Let’s face it. People are not that keen on a lot of walking especially when they are out to grab some good food. Most of the time, they might even be too hungry that they just want to get into the first place that they see. So if there is a fair distance to walk to get to your restaurant, chances are that they will look for more convenient options with adjacent parking facilities.
If your restaurant location doesn’t come with parking facilities, you should look into other factors that could help your place stay accessible. Is it near a public transport system like the metro? Or is there a common parking lot for your potential patrons to use while they dine at your place?
When choosing a restaurant location, ensure that it is going to be in a spot that is easily accessible either by a private vehicle or by public transport.
Demography and affordability
When choosing your location, you should not only check if it’s a busy area but also if it’s a locality where your cuisine can build a fan base.
Analyze the location to see if people in the area are the right target audience for your business. Are these people interested in what you are selling? For instance, if you open your Korean hotpot restaurant in the middle of an Indian community whose tastes are widely different from what you offer, you may not find a lot of traffic to your place.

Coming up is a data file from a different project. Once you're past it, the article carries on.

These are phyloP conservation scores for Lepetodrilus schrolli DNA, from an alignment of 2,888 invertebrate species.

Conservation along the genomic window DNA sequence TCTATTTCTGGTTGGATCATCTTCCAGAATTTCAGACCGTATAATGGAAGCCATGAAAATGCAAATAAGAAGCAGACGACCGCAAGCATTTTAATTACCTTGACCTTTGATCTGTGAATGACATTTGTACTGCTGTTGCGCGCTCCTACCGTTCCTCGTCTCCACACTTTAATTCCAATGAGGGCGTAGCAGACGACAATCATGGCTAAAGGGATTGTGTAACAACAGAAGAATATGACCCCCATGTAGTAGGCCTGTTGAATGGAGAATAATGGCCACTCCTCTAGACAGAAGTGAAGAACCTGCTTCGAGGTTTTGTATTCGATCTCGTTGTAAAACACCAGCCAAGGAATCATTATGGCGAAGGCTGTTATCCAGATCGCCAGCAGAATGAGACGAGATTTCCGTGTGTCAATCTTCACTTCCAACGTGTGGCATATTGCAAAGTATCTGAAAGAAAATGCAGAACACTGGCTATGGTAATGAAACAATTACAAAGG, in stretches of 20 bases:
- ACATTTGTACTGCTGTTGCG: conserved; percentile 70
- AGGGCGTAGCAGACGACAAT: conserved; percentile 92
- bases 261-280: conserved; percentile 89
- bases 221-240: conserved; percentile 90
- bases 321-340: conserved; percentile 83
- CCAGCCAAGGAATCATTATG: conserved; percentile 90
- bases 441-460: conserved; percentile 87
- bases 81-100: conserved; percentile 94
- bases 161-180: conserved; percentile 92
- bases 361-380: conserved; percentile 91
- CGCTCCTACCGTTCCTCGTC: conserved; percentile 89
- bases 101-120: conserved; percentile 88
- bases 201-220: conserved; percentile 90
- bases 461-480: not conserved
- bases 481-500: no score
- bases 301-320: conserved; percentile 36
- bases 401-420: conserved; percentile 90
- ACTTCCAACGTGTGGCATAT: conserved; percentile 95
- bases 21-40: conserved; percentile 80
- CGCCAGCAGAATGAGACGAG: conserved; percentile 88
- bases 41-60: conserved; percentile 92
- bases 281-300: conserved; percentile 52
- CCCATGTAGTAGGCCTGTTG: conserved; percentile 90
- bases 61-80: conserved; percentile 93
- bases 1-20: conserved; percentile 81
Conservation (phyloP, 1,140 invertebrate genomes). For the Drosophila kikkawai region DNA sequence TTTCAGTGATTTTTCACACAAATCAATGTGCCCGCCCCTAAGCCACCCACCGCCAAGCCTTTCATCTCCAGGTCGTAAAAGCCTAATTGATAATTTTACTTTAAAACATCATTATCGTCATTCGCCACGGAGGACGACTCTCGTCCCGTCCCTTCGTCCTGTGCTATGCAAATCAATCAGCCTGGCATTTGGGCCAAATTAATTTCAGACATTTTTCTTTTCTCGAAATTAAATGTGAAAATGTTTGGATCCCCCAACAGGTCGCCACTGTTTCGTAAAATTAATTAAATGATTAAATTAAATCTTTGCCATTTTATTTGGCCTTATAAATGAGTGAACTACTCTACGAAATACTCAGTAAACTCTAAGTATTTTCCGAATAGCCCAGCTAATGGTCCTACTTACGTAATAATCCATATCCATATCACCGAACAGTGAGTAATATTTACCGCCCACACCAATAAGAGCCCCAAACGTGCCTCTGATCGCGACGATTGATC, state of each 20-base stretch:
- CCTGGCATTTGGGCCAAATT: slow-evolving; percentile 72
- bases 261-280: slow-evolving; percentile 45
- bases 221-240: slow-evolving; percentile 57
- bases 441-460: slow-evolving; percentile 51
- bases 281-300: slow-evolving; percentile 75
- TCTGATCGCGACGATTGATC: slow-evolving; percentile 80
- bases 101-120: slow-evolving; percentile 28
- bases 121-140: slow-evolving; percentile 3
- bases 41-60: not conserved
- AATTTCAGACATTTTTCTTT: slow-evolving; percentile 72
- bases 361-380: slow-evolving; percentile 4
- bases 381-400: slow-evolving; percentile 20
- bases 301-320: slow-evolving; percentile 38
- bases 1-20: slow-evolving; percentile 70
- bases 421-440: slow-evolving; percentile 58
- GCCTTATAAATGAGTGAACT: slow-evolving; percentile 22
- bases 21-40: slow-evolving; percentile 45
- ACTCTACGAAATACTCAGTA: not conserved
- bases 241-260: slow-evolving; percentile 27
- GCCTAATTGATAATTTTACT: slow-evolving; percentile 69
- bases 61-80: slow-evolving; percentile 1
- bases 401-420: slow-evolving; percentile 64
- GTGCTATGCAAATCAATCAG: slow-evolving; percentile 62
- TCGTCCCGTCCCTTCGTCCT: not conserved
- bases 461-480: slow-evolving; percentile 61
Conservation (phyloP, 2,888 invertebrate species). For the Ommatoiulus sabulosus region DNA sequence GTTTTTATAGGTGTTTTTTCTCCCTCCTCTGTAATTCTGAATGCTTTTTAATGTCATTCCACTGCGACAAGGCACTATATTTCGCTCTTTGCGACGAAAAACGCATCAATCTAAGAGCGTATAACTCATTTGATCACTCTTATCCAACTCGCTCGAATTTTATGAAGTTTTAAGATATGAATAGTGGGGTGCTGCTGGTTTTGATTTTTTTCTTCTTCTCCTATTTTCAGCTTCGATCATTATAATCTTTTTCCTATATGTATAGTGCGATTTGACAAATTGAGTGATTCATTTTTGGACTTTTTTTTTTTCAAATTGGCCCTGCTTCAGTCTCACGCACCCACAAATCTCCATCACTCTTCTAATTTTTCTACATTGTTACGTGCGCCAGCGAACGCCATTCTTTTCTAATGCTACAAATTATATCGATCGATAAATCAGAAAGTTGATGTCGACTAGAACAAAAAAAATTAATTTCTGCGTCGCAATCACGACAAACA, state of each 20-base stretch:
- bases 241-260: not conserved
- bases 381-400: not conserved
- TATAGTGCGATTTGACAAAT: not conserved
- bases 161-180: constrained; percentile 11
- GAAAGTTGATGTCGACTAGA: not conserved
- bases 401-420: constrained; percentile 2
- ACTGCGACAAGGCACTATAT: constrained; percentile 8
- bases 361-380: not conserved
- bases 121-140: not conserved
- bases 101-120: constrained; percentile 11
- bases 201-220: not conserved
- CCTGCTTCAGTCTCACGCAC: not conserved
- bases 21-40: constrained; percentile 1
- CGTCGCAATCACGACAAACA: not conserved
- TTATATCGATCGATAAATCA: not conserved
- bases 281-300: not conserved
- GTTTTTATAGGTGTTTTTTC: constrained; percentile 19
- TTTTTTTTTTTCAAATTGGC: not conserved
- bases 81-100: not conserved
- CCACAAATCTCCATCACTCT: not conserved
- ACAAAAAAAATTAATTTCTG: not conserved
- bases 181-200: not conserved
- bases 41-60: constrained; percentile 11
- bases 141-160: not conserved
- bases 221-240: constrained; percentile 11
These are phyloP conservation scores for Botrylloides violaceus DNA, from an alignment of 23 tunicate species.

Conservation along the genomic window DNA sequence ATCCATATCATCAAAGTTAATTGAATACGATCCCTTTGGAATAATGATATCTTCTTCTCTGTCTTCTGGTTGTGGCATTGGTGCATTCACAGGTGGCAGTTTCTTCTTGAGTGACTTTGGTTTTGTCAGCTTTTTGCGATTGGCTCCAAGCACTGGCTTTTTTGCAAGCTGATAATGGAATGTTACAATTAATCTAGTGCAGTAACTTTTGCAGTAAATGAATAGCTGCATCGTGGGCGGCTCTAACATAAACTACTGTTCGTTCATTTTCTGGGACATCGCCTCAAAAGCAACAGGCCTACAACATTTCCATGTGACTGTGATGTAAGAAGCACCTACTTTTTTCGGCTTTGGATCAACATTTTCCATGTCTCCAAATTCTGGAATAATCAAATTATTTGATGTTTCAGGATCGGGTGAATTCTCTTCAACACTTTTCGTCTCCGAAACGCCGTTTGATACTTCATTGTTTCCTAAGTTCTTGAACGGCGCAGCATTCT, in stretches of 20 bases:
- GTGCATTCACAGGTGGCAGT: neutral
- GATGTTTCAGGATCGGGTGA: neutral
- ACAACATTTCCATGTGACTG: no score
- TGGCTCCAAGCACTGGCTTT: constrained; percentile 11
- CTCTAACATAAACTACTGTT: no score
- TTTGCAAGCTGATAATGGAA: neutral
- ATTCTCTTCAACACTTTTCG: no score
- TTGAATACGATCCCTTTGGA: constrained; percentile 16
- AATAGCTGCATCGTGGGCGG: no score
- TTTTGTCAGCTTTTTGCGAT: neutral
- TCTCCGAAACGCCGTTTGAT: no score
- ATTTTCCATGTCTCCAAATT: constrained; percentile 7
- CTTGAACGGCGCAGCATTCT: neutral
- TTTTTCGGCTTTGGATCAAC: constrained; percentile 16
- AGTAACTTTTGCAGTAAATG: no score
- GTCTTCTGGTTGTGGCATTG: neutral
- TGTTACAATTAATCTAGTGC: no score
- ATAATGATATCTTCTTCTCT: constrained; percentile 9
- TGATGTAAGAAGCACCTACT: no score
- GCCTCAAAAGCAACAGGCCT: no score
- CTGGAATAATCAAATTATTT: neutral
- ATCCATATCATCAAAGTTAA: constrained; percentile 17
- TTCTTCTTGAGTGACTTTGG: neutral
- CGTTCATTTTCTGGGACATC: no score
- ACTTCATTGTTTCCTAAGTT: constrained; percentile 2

Affordability is also a key factor in the success of your business. Even if you open your restaurant in a great location with good traffic, but with high monthly rent, it may not be a feasible option as you are barely picking up your business.
Understand that cost is the bottom-line consideration for any business. Unless you are 100 percent sure that you can start profiting from such a location from day one, it is better to stay clear of the place.
Surrounding businesses and competitors
When doing your research about the location, check into the surrounding businesses as well. Understand what they are and how well they are doing. Understand whether it is an affluent business area or a silent residential locality. These factors are highly determinant in how your restaurant business will perform in the chosen locationYou can also check how your restaurant can complement the other businesses in the locality. For instance, if there is a nightclub next door, chances are that there will be a lot of footfall to your restaurant during the after-hours. Will your restaurant be able to cater to their needs? If so, you are on the right track.